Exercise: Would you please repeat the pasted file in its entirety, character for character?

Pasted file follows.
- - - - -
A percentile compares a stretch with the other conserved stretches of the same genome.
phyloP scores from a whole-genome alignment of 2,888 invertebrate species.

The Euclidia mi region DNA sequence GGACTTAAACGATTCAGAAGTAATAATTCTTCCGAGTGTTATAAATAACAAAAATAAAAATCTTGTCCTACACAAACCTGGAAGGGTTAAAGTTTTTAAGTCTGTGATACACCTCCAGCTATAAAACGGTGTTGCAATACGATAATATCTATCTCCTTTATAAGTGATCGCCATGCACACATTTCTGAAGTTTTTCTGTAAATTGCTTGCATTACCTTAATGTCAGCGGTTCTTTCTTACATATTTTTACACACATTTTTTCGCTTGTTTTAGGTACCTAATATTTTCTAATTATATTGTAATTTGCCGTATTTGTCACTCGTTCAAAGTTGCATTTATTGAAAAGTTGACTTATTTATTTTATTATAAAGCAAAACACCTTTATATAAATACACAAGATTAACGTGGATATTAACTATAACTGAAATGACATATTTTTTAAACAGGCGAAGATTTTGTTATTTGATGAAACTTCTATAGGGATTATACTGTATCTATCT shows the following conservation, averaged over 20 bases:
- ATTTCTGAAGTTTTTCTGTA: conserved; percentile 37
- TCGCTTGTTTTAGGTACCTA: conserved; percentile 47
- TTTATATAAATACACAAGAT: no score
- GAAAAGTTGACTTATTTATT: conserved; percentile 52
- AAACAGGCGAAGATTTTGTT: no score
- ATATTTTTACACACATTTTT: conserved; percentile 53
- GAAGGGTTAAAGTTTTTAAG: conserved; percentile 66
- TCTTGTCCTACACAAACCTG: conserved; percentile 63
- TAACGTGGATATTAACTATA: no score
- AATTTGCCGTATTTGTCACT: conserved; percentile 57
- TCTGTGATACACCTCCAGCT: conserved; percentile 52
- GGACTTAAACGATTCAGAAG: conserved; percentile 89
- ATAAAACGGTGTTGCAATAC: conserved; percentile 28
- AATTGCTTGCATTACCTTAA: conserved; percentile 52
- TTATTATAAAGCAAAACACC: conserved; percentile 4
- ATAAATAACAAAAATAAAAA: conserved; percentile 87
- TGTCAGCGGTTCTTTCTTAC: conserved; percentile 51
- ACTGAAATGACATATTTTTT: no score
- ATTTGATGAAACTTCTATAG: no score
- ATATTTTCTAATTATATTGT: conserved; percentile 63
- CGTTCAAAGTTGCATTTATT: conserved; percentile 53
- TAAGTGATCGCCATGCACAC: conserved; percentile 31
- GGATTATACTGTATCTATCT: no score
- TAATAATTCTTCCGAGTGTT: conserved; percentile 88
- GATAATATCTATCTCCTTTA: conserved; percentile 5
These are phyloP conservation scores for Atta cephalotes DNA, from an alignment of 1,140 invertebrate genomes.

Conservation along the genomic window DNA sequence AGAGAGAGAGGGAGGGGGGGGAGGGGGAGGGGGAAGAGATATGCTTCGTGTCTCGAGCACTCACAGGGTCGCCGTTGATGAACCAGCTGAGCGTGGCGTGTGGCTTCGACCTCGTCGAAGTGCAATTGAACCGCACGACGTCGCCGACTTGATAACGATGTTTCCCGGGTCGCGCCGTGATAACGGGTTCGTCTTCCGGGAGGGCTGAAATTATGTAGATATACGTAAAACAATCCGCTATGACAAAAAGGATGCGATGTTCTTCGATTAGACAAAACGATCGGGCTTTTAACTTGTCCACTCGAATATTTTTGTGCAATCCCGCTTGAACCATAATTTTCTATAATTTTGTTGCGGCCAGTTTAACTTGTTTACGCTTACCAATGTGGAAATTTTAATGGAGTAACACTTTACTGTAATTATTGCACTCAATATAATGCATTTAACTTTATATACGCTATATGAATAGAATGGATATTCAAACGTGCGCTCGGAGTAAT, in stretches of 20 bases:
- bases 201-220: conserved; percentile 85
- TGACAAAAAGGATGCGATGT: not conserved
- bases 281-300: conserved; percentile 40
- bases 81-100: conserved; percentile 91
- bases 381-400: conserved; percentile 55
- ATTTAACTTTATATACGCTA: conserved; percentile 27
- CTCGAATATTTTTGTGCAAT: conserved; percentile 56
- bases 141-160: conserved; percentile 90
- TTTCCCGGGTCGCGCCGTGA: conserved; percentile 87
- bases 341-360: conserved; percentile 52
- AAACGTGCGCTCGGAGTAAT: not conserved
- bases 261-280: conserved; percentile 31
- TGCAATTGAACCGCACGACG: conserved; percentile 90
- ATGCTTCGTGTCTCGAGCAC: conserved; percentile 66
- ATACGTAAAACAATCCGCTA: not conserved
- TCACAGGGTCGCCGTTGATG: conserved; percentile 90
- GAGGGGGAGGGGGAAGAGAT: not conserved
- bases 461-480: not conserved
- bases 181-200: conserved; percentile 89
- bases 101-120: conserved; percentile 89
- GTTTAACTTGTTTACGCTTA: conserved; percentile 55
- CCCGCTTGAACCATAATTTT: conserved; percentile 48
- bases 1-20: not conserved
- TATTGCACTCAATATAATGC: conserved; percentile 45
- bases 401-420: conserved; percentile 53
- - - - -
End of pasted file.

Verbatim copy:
A percentile compares a stretch with the other conserved stretches of the same genome.
phyloP scores from a whole-genome alignment of 2,888 invertebrate species.

The Euclidia mi region DNA sequence GGACTTAAACGATTCAGAAGTAATAATTCTTCCGAGTGTTATAAATAACAAAAATAAAAATCTTGTCCTACACAAACCTGGAAGGGTTAAAGTTTTTAAGTCTGTGATACACCTCCAGCTATAAAACGGTGTTGCAATACGATAATATCTATCTCCTTTATAAGTGATCGCCATGCACACATTTCTGAAGTTTTTCTGTAAATTGCTTGCATTACCTTAATGTCAGCGGTTCTTTCTTACATATTTTTACACACATTTTTTCGCTTGTTTTAGGTACCTAATATTTTCTAATTATATTGTAATTTGCCGTATTTGTCACTCGTTCAAAGTTGCATTTATTGAAAAGTTGACTTATTTATTTTATTATAAAGCAAAACACCTTTATATAAATACACAAGATTAACGTGGATATTAACTATAACTGAAATGACATATTTTTTAAACAGGCGAAGATTTTGTTATTTGATGAAACTTCTATAGGGATTATACTGTATCTATCT shows the following conservation, averaged over 20 bases:
- ATTTCTGAAGTTTTTCTGTA: conserved; percentile 37
- TCGCTTGTTTTAGGTACCTA: conserved; percentile 47
- TTTATATAAATACACAAGAT: no score
- GAAAAGTTGACTTATTTATT: conserved; percentile 52
- AAACAGGCGAAGATTTTGTT: no score
- ATATTTTTACACACATTTTT: conserved; percentile 53
- GAAGGGTTAAAGTTTTTAAG: conserved; percentile 66
- TCTTGTCCTACACAAACCTG: conserved; percentile 63
- TAACGTGGATATTAACTATA: no score
- AATTTGCCGTATTTGTCACT: conserved; percentile 57
- TCTGTGATACACCTCCAGCT: conserved; percentile 52
- GGACTTAAACGATTCAGAAG: conserved; percentile 89
- ATAAAACGGTGTTGCAATAC: conserved; percentile 28
- AATTGCTTGCATTACCTTAA: conserved; percentile 52
- TTATTATAAAGCAAAACACC: conserved; percentile 4
- ATAAATAACAAAAATAAAAA: conserved; percentile 87
- TGTCAGCGGTTCTTTCTTAC: conserved; percentile 51
- ACTGAAATGACATATTTTTT: no score
- ATTTGATGAAACTTCTATAG: no score
- ATATTTTCTAATTATATTGT: conserved; percentile 63
- CGTTCAAAGTTGCATTTATT: conserved; percentile 53
- TAAGTGATCGCCATGCACAC: conserved; percentile 31
- GGATTATACTGTATCTATCT: no score
- TAATAATTCTTCCGAGTGTT: conserved; percentile 88
- GATAATATCTATCTCCTTTA: conserved; percentile 5
These are phyloP conservation scores for Atta cephalotes DNA, from an alignment of 1,140 invertebrate genomes.

Conservation along the genomic window DNA sequence AGAGAGAGAGGGAGGGGGGGGAGGGGGAGGGGGAAGAGATATGCTTCGTGTCTCGAGCACTCACAGGGTCGCCGTTGATGAACCAGCTGAGCGTGGCGTGTGGCTTCGACCTCGTCGAAGTGCAATTGAACCGCACGACGTCGCCGACTTGATAACGATGTTTCCCGGGTCGCGCCGTGATAACGGGTTCGTCTTCCGGGAGGGCTGAAATTATGTAGATATACGTAAAACAATCCGCTATGACAAAAAGGATGCGATGTTCTTCGATTAGACAAAACGATCGGGCTTTTAACTTGTCCACTCGAATATTTTTGTGCAATCCCGCTTGAACCATAATTTTCTATAATTTTGTTGCGGCCAGTTTAACTTGTTTACGCTTACCAATGTGGAAATTTTAATGGAGTAACACTTTACTGTAATTATTGCACTCAATATAATGCATTTAACTTTATATACGCTATATGAATAGAATGGATATTCAAACGTGCGCTCGGAGTAAT, in stretches of 20 bases:
- bases 201-220: conserved; percentile 85
- TGACAAAAAGGATGCGATGT: not conserved
- bases 281-300: conserved; percentile 40
- bases 81-100: conserved; percentile 91
- bases 381-400: conserved; percentile 55
- ATTTAACTTTATATACGCTA: conserved; percentile 27
- CTCGAATATTTTTGTGCAAT: conserved; percentile 56
- bases 141-160: conserved; percentile 90
- TTTCCCGGGTCGCGCCGTGA: conserved; percentile 87
- bases 341-360: conserved; percentile 52
- AAACGTGCGCTCGGAGTAAT: not conserved
- bases 261-280: conserved; percentile 31
- TGCAATTGAACCGCACGACG: conserved; percentile 90
- ATGCTTCGTGTCTCGAGCAC: conserved; percentile 66
- ATACGTAAAACAATCCGCTA: not conserved
- TCACAGGGTCGCCGTTGATG: conserved; percentile 90
- GAGGGGGAGGGGGAAGAGAT: not conserved
- bases 461-480: not conserved
- bases 181-200: conserved; percentile 89
- bases 101-120: conserved; percentile 89
- GTTTAACTTGTTTACGCTTA: conserved; percentile 55
- CCCGCTTGAACCATAATTTT: conserved; percentile 48
- bases 1-20: not conserved
- TATTGCACTCAATATAATGC: conserved; percentile 45
- bases 401-420: conserved; percentile 53